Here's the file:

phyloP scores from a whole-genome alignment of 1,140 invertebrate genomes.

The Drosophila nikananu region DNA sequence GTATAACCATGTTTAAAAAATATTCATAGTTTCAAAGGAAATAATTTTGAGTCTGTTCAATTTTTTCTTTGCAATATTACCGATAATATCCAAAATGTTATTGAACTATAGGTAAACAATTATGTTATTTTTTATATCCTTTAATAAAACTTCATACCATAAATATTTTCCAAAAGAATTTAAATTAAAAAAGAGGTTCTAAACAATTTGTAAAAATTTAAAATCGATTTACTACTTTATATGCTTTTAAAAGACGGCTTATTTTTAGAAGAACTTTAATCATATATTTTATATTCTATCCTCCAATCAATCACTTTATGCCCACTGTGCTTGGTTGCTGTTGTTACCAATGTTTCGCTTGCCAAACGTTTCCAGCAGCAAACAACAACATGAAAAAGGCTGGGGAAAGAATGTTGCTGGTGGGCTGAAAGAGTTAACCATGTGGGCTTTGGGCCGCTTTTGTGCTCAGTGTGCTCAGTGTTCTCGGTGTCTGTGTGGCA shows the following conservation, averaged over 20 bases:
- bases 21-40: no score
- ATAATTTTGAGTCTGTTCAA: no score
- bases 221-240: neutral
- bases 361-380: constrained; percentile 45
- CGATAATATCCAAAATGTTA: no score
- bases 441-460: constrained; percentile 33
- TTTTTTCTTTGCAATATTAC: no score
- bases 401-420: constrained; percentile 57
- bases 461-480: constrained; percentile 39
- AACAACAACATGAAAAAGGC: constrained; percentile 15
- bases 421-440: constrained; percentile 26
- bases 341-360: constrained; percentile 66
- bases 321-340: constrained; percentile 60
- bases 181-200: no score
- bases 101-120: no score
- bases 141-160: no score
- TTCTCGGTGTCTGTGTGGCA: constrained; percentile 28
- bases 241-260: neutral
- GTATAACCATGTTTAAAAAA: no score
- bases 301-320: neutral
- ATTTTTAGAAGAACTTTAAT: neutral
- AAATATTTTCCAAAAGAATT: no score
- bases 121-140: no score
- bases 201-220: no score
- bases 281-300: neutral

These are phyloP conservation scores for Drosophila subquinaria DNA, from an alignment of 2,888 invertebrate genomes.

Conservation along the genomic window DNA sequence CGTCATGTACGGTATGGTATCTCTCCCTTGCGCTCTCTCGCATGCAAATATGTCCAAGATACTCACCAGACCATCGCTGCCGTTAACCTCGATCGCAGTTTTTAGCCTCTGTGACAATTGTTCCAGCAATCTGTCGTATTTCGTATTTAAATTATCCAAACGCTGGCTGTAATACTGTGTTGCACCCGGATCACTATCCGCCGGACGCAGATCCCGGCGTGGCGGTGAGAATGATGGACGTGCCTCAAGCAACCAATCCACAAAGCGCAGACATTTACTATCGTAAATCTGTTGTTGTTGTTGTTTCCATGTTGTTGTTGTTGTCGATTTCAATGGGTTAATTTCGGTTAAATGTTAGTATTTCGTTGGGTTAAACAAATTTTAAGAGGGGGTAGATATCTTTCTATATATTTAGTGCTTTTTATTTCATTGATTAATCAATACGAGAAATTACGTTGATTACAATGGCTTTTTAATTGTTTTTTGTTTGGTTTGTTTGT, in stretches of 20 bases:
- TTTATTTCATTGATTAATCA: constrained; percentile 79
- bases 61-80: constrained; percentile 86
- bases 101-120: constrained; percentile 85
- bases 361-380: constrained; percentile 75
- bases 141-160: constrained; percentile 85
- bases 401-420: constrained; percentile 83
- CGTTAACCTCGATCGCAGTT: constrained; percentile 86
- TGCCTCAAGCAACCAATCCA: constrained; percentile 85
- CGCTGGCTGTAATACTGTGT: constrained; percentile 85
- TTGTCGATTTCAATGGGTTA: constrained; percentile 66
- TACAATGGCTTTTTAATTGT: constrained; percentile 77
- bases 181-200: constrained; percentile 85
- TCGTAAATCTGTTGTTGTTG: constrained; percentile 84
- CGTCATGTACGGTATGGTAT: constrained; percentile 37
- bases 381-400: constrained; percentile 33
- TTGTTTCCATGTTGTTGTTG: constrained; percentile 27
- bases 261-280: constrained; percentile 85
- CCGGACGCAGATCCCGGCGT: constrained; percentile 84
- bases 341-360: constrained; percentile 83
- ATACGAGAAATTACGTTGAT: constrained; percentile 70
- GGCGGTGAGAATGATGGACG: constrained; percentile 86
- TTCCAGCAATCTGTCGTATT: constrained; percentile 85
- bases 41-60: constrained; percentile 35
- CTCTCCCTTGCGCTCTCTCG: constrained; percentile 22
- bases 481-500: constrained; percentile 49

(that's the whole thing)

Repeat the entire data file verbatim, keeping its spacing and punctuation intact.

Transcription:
phyloP scores from a whole-genome alignment of 1,140 invertebrate genomes.

The Drosophila nikananu region DNA sequence GTATAACCATGTTTAAAAAATATTCATAGTTTCAAAGGAAATAATTTTGAGTCTGTTCAATTTTTTCTTTGCAATATTACCGATAATATCCAAAATGTTATTGAACTATAGGTAAACAATTATGTTATTTTTTATATCCTTTAATAAAACTTCATACCATAAATATTTTCCAAAAGAATTTAAATTAAAAAAGAGGTTCTAAACAATTTGTAAAAATTTAAAATCGATTTACTACTTTATATGCTTTTAAAAGACGGCTTATTTTTAGAAGAACTTTAATCATATATTTTATATTCTATCCTCCAATCAATCACTTTATGCCCACTGTGCTTGGTTGCTGTTGTTACCAATGTTTCGCTTGCCAAACGTTTCCAGCAGCAAACAACAACATGAAAAAGGCTGGGGAAAGAATGTTGCTGGTGGGCTGAAAGAGTTAACCATGTGGGCTTTGGGCCGCTTTTGTGCTCAGTGTGCTCAGTGTTCTCGGTGTCTGTGTGGCA shows the following conservation, averaged over 20 bases:
- bases 21-40: no score
- ATAATTTTGAGTCTGTTCAA: no score
- bases 221-240: neutral
- bases 361-380: constrained; percentile 45
- CGATAATATCCAAAATGTTA: no score
- bases 441-460: constrained; percentile 33
- TTTTTTCTTTGCAATATTAC: no score
- bases 401-420: constrained; percentile 57
- bases 461-480: constrained; percentile 39
- AACAACAACATGAAAAAGGC: constrained; percentile 15
- bases 421-440: constrained; percentile 26
- bases 341-360: constrained; percentile 66
- bases 321-340: constrained; percentile 60
- bases 181-200: no score
- bases 101-120: no score
- bases 141-160: no score
- TTCTCGGTGTCTGTGTGGCA: constrained; percentile 28
- bases 241-260: neutral
- GTATAACCATGTTTAAAAAA: no score
- bases 301-320: neutral
- ATTTTTAGAAGAACTTTAAT: neutral
- AAATATTTTCCAAAAGAATT: no score
- bases 121-140: no score
- bases 201-220: no score
- bases 281-300: neutral

These are phyloP conservation scores for Drosophila subquinaria DNA, from an alignment of 2,888 invertebrate genomes.

Conservation along the genomic window DNA sequence CGTCATGTACGGTATGGTATCTCTCCCTTGCGCTCTCTCGCATGCAAATATGTCCAAGATACTCACCAGACCATCGCTGCCGTTAACCTCGATCGCAGTTTTTAGCCTCTGTGACAATTGTTCCAGCAATCTGTCGTATTTCGTATTTAAATTATCCAAACGCTGGCTGTAATACTGTGTTGCACCCGGATCACTATCCGCCGGACGCAGATCCCGGCGTGGCGGTGAGAATGATGGACGTGCCTCAAGCAACCAATCCACAAAGCGCAGACATTTACTATCGTAAATCTGTTGTTGTTGTTGTTTCCATGTTGTTGTTGTTGTCGATTTCAATGGGTTAATTTCGGTTAAATGTTAGTATTTCGTTGGGTTAAACAAATTTTAAGAGGGGGTAGATATCTTTCTATATATTTAGTGCTTTTTATTTCATTGATTAATCAATACGAGAAATTACGTTGATTACAATGGCTTTTTAATTGTTTTTTGTTTGGTTTGTTTGT, in stretches of 20 bases:
- TTTATTTCATTGATTAATCA: constrained; percentile 79
- bases 61-80: constrained; percentile 86
- bases 101-120: constrained; percentile 85
- bases 361-380: constrained; percentile 75
- bases 141-160: constrained; percentile 85
- bases 401-420: constrained; percentile 83
- CGTTAACCTCGATCGCAGTT: constrained; percentile 86
- TGCCTCAAGCAACCAATCCA: constrained; percentile 85
- CGCTGGCTGTAATACTGTGT: constrained; percentile 85
- TTGTCGATTTCAATGGGTTA: constrained; percentile 66
- TACAATGGCTTTTTAATTGT: constrained; percentile 77
- bases 181-200: constrained; percentile 85
- TCGTAAATCTGTTGTTGTTG: constrained; percentile 84
- CGTCATGTACGGTATGGTAT: constrained; percentile 37
- bases 381-400: constrained; percentile 33
- TTGTTTCCATGTTGTTGTTG: constrained; percentile 27
- bases 261-280: constrained; percentile 85
- CCGGACGCAGATCCCGGCGT: constrained; percentile 84
- bases 341-360: constrained; percentile 83
- ATACGAGAAATTACGTTGAT: constrained; percentile 70
- GGCGGTGAGAATGATGGACG: constrained; percentile 86
- TTCCAGCAATCTGTCGTATT: constrained; percentile 85
- bases 41-60: constrained; percentile 35
- CTCTCCCTTGCGCTCTCTCG: constrained; percentile 22
- bases 481-500: constrained; percentile 49